is a city in St. Louis County, Missouri, United States. The population was 6,518 at the 2000 census.
The town was a Mississippian Indian Settlement along the Meramec River as early as the mid-eighteenth century, until it was settled by French and German immigrant farmers in the 1760s. The town over time was known as Nasby, Sulphur Springs, Quinette, Meramec, and finally Valley Park by around 1890. It had one of the first Post Offices established in St. Louis County. It also became a railroad hub for the Missouri Pacific and St. Louis-San Francisco rail lines.
In 1894, the town became the site of the first Lynching in St. Louis County. A black man named John Buckner was lynched when accused of raping a local black woman and a white teenager. He was taken from the authorities by several local residents and farmers and hung from the main bridge in town overlooking the Meramec River. The lynchers were never apprehended. It was rumored however that one of the runaways was valley parks very own david fleming
In 1909, the town became incorporated. As many as 70 trains would pass through Valley Park on any given day. The town became a center for industry until the great flood of 1915, when the main bridge was destroyed, as were the huge factories along the river. The town never recovered.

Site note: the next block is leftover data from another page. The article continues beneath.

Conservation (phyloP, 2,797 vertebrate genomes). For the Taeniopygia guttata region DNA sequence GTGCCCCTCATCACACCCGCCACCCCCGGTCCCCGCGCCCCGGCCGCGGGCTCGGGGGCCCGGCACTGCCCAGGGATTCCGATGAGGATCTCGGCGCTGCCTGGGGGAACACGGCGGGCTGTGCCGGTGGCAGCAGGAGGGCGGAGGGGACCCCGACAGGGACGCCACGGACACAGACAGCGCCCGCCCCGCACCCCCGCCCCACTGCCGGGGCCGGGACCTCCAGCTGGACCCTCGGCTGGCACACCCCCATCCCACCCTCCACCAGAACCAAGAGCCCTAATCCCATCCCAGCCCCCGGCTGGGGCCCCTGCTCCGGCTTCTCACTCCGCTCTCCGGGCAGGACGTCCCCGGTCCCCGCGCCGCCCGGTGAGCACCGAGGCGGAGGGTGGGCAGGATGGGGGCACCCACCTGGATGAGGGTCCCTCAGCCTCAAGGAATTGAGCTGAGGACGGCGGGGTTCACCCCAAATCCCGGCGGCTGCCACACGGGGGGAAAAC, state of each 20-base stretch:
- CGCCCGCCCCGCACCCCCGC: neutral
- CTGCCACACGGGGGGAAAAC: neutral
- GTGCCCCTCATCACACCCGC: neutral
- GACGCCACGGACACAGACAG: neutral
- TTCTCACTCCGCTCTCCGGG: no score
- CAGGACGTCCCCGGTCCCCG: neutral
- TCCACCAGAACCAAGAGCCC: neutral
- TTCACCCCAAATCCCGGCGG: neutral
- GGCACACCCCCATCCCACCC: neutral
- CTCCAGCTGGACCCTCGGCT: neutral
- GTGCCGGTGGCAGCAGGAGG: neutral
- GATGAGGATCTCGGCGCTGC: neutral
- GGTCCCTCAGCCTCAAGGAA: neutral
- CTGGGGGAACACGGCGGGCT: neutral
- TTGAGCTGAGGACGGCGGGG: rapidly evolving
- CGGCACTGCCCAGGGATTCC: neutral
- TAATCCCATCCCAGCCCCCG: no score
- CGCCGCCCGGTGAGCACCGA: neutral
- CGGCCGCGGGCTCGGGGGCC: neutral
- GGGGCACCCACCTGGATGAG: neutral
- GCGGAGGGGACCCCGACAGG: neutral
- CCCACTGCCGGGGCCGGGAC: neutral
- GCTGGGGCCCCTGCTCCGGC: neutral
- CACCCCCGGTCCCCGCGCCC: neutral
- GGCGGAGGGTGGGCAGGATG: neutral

In 2006, Valley Park was featured in local, state and national news media when the City's Board of Aldermen passed an ordinance almost identical to the ordinance passed by the city council for the City of Hazleton, Pa., which penalized landlords who rented to "illegal aliens", businesses who employed "illegal aliens", and others who aid and abet "illegal immigration." No individuals were ever charged under either provision. The Board of Aldermen did not request resident input, support or circulate a referendum for approval before enacting this ordinance. While 19 families left an apartment complex located in the city following publicity of the ordinances enactment, the exact cause and effect relationship between the adoption of these ordinances and the families leaving the city was never investigated or documented. As part of a severe city residents' backlash against passage of this ordinance, several landlords along with the Metropolitan St. Louis Equal Housing Opportunity Council filed suit against the city. The lawsuit was supported by Bryan Cave, St. Louis University Legal Clinic, Washington University Law School, the ACLU, MALDEF, the Hispanic Ministry of the Catholic Church and several private attorneys, who won a temporary restraining order. Led by then Mayor Jeffrey Whitteaker, the Board of Aldermen amended the ordinance twice, and the coalition opposing the ordinances won restraining orders against both amended ordinances. A subsequent appeal by both sides was dismissed as moot, in the Missouri Court of Appeals, as the subject ordinances had been repealed. Thereafter, following the city's passage and publication of an ordinance prohibiting the knowing employment of unlawful aliens, a subsequent suit was brought in state court, subsequently removed by the city to federal court. The district court, in a 42 page opinion upheld the ordinance and the case was appealed by the plaintiffs to the 8th Circuit Court of Appeals. That case was argued in December, 2008 and is currently under submission. The Missouri General Assembly, in the 2008 legislative session, enacted legislation, to take effect in August 2009, which included language similar not identical to Valley Park's unlawful employment ordinance, to be enforced by the Missouri Attorney General. This state legislation was not directly initiated as a response to Valley Park's previous actions. The State legislation had been under discussion and review for a significant time period in both the Missouri Senate and House of Representatives. It remains unlawful, by Valley Park ordinance, to knowingly hire unlawful aliens within the city. The attempt to penalize landlords for simply renting to illegal immigrants was unsuccessful. The City however has devised a procedure that denies issuance of occupancy permits for properties where any occupant(s)' legal presence in the United States can not be proven through acceptable documentation. Through January 2009 the Board of Aldermen has been unable or unwilling to disclose to the City's residents any documented evidence of real tangible advantages gained from this litigation and their admitted spending of more than $273,000 of the taxpayers' funds.